Jordan Walker Tries To Get Off the Ground

Jordan Walker
Gregory Fisher-USA TODAY Sports

Say this for Jordan Walker: He knows how to put together a hitting streak. The 21-year-old rookie has only played in 39 major league games, and in that brief amount of time has recorded two streaks — a career-opening 12-gamer and now a 15-gamer — that together account for more than two-thirds of that run. His bat has suddenly become a bright spot in an otherwise frustrating season for the Cardinals.

Indeed, the reigning NL Central champions remain a hot mess despite winning five of their last seven games and salvaging a split in the London Series against the Cubs after being spanked 9–1 in the opener. The Cardinals have nonetheless been worse in June (7–13) than May (15–13), producing their lowest monthly rate of scoring runs (4.05 per game) along with their highest rate of runs allowed (4.88 per game), and falling from five games out of first place to 8.5 back. That’s hardly been Walker’s fault, though.

Recall that Walker, who ranked 12th on our 2023 Top 100 Prospects list, hit his way onto the roster in spring training, bypassing Triple-A Memphis, and opened the season as the regular right fielder, a situation that was somewhat surprising given the team’s apparent outfield depth. The move guaranteed that Tyler O’Neill, Dylan Carlson, and Lars Nootbaar would all get less playing time than expected — not the worst thing in the world given the subpar performances of the first two last year. The presence of fellow rookie Alec Burleson only added to the crunch. Yet Walker turned heads by collecting hits in each of his first 12 games, batting .319/.360/.489.

Once the hitting streak ended, however, Walker didn’t get a very long leash as the league adjusted. He went just 5-for-26 over his next eight games, four of which featured multiple strikeouts. Meanwhile, his poor jumps and bad throwing decisions served to remind that he was still a work in progress on defense as well; a converted third baseman, he had just 51 previous professional games in the outfield, including in last year’s Arizona Fall League. Still, it felt odd when, on April 26, the Cardinals optioned him to Memphis, with club president John Mozeliak deciding that the outfield of the 9–15 team was suddenly too crowded. “[G]uys just aren’t getting into rhythm, [with their] expected playing time,” he told reporters, adding that he and manager Oli Marmol envisioned less playing time for the rookie in the near future and figured it made little sense for him to idle on the bench. More understandable was the team’s desire for Walker to work on his approach and hit the ball in the air more often to take advantage of his 70-grade raw power.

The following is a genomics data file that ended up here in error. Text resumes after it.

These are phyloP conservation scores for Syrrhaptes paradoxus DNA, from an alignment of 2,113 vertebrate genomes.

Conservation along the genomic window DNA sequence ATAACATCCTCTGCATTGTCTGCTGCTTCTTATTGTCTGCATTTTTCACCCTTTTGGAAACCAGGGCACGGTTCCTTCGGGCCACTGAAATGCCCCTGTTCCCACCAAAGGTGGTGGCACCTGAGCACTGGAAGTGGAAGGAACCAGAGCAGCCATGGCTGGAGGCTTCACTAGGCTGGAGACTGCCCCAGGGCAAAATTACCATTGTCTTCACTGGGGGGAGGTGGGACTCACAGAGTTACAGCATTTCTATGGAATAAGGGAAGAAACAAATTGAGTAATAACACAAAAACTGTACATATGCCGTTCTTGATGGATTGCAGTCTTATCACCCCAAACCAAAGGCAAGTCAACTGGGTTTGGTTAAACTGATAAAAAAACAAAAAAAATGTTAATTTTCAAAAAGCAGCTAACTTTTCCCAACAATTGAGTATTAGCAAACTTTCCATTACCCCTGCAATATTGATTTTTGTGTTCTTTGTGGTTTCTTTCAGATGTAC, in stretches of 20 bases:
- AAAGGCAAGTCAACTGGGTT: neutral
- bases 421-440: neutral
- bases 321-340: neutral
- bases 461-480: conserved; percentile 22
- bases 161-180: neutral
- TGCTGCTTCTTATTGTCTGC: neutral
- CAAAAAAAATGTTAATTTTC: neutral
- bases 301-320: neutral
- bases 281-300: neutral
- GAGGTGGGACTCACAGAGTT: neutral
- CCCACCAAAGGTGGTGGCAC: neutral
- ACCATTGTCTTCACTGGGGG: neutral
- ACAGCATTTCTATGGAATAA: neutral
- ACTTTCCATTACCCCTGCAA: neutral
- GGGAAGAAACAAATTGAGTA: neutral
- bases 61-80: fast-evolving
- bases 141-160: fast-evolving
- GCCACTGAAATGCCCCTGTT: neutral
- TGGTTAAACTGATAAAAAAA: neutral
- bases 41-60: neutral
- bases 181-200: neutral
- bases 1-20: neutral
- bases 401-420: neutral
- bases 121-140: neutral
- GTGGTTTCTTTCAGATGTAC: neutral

So Walker went down to Memphis, where he didn’t exactly put up impressive numbers overall (.239/.348/.398, 90 wRC+), though he did hit the ball in the air more often and strike out less. Most notably, he heated up after a slow start, batting .312/.403/.541 in 72 PA from May 14 to 31. Meanwhile, he missed quite a clown show in St. Louis, where Mozeliak and Marmol suddenly decided that Willson Contreras, the team’s top offseason signing, was somehow no longer fit to be the regular catcher but would become an outfielder, then quickly realized that plan was every bit as stupid as it sounded in terms of the team’s alternatives at catcher and the existing crowd in the outfield.

While toiling at Memphis, Walker nonetheless caused a stir in St. Louis in late May when he told a TV reporter, “There’s no point if I try to hit the ball in the air if I’m not hitting the ball at all.”

As with so much in life, the quote makes more sense and is less inflammatory in context:

“I was told to start hitting the ball in the air and that kind of got to me a little bit, about trying to force the ball in the air a little bit too much. I forced myself to do things that I usually don’t do,

“Right now, I’m not too worried about getting the ball in the air more and I’m starting to drive the ball a lot better now. I think it’s just being more relaxed and not thinking about it at the plate.

“There’s no point if I’m trying to hit the ball in the air if I’m not hitting the ball at all. I might as well hit the ball hard. If it’s on the ground, it’s on the ground. Trying to find the hole. Maybe drive a run in. I feel like as I go through the season, it’s going to get more in the air just like I did last year. So I just have to trust myself and trust how my swing has been in the past three years within the organization. That’s just what I have faith in.”

It’s not as though Walker wasn’t adjusting his mechanics, however. As the St. Louis Post-Dispatch’s Daniel Guerrero summarized, “Some of [the adjustment] includes avoiding overloading and over-rotating, which created some issues with seeing the ball. Recently, Walker has placed a focus on trying to make contact with pitches when he’s ‘more out front’ on his swing, which he said leads to more loft.”